My journey to India in June (with my long time friend) begins with flying Aeroflot Airlines from JFK in New York (which barely had any restaurants, but a plethora of HIGH end stores) to SVO in Moscow, Russia. Russia’s airport was quiet and in between terminal D and E, we found chairs without any arms for sleeping. A much-needed resting spot to lay down for a while.
We had around a seven hour layover, but in Russia, you need a Visa to leave the airport, which costs $100 USD. Not worth it to venture out of the airport. After another flight, we arrive at New Delhi Indira Gandhi International Airport at 3am and this is where the real adventures begin.
And without further ado, Delhi through the eyes of the wanderlusting yogi …
After 32 hours of traveling, being sleep deprived and landing in Delhi during the night is not a wonderful combination. It actually is rather terrifying. Going through customs was a piece of cake. Trying to get a LEGIT cab was another story. Our hostel said to get a prepaid cab for $400 Rupees ($6 USD). After getting in one cab that drove us around a loop and then made us get out to prepay, we were certain we were never going to make it to the hostel alive. We tried another company and paid $800 Rupees ($12 USD … the driver said there are night-time fees) and finally made it safe to Stops Hostel. When we returned to the airport to leave India, we only paid $380 Rupees and the drive is 45 minutes with Ola Cabs.
Stops Hostel is on a very sketchy street, with numerous homeless men, women, and children laying on the sidewalks and trash everywhere. We could not believe this was the area we were staying, however, Stops Hostel was nice, once inside. And you also learn very quickly, most of Delhi looks that way anywhere you go!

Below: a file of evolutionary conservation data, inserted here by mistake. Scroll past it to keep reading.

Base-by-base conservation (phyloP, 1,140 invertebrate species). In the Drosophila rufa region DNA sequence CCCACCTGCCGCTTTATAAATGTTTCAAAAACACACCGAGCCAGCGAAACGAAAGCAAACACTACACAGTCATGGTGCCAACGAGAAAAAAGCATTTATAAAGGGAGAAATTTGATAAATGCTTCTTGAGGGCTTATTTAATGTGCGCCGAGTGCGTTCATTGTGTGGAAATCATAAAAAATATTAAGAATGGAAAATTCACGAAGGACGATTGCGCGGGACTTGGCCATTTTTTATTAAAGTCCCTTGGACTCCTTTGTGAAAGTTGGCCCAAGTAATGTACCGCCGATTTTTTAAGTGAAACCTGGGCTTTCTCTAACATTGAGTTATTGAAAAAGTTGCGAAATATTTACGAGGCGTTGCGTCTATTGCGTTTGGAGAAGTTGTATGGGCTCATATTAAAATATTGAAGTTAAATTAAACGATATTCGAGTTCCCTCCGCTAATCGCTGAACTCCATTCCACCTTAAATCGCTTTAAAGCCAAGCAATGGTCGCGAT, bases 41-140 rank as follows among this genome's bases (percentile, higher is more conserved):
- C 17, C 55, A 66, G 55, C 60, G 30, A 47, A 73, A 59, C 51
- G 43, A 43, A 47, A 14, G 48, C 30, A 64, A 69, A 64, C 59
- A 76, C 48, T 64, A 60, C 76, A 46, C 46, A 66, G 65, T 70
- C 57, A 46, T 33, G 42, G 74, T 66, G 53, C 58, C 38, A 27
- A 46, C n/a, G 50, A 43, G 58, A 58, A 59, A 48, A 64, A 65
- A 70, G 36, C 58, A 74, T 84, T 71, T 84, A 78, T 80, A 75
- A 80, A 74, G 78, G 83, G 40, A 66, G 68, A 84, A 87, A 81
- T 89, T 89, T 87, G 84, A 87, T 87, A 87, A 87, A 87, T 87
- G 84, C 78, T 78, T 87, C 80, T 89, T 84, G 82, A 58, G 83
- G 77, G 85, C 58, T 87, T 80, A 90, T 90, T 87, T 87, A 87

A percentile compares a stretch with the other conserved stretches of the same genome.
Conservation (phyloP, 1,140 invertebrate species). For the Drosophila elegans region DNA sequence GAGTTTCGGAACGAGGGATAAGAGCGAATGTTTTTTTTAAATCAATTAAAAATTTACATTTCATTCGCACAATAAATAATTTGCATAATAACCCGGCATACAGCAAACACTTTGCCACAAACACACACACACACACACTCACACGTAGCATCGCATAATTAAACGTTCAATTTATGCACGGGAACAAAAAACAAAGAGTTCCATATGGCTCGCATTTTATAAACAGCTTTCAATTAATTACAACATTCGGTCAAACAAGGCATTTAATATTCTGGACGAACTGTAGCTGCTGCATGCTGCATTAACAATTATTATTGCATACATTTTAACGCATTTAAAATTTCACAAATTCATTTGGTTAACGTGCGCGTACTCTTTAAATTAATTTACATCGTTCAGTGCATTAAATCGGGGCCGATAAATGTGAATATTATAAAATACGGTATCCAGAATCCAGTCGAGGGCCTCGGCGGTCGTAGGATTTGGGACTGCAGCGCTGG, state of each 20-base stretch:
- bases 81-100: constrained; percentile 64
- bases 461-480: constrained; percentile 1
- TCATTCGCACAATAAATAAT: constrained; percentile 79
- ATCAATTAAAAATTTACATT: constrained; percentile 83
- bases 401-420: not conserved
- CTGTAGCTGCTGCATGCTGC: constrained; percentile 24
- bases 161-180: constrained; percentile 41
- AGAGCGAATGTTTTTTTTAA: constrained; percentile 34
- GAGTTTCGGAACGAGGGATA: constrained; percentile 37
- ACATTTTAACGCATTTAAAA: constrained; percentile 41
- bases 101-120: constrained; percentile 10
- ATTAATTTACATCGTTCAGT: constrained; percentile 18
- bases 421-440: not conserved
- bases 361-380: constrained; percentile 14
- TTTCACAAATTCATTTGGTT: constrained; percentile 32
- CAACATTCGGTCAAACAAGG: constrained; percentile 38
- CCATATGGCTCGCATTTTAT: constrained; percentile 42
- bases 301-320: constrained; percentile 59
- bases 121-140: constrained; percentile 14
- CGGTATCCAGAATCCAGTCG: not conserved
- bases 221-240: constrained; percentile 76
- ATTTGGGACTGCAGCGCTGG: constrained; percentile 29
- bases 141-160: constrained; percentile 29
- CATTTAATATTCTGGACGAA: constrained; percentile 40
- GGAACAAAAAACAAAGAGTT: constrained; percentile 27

- Pros to Stops Hostel – 24 security, breakfast included, helpful planning activities, clean room (we stayed in a double private), great 3 course cooking class with Anita, comfy media room with Air Con at all times, pest control bins in hallway and they spray regularly in rooms
- Cons to Stops Hostel – Air con in rooms turn off 10am-1pm & 4pm-7pm for guests to socialize (NOT okay in the summer months), room by the street was EXTREMELY NOISY (horns honking, hostel dogs barking). Ask for a room away from street.
Now that we are settled, first order of business was to find reliable and delicious Indian food. Down the street from the hostel was a vegetarian restaurant that was recommended by the hostel (Bhaja Govinda). I had read NOT to eat meat in fear of Delhi Belly, so a whole vegetarian restaurant sounded safe, and it did not disappoint. It was delicious and the staff was helpful in ordering different dishes! Cashew korma, a black lentil curry, and tandoori dosas were a few of my favorites. One LARGE meal between two people only cost $10 USD! Amazing!
**Tipping in restaurants varies … some say you do not need to tip, whereas others say up to 10%
We ate most of our meals at Bhaja Govinda, but one afternoon we were craving french fries and walked to McDonald’s. The menu had normal and some strange items, and no beef, since cows are sacred in India. I decided to try something different. I got a McSpicy Paneer Sandwich. Paneer is their form of cottage cheese, but with more of a tofu texture. It wasn’t too bad, and I thought the marketing was hilarious (100% Paneer Passion).
Waking up refreshed from having a normal nights sleep, we began our day on our tour we set up online the night before. The tour was called Hop On Hop Off Sightseeing Bus Service (HoHo). There are two routes you can choose from, or do a two-day ticket with both. We chose the Red route, seeing it had more sights to see. The Red route has 14 different sites you can get off the bus to explore. Seeing that it was 110 degrees outside, we only made it to our top 4 sites. They give you a bus schedule, but the buses were sometimes very late to get to the pick up locations. The cost was $700 Rupee/$10.93 USD (but you also have to pay anywhere from $100-$250 Rupee/$1.56-3.90 USD) at most locations.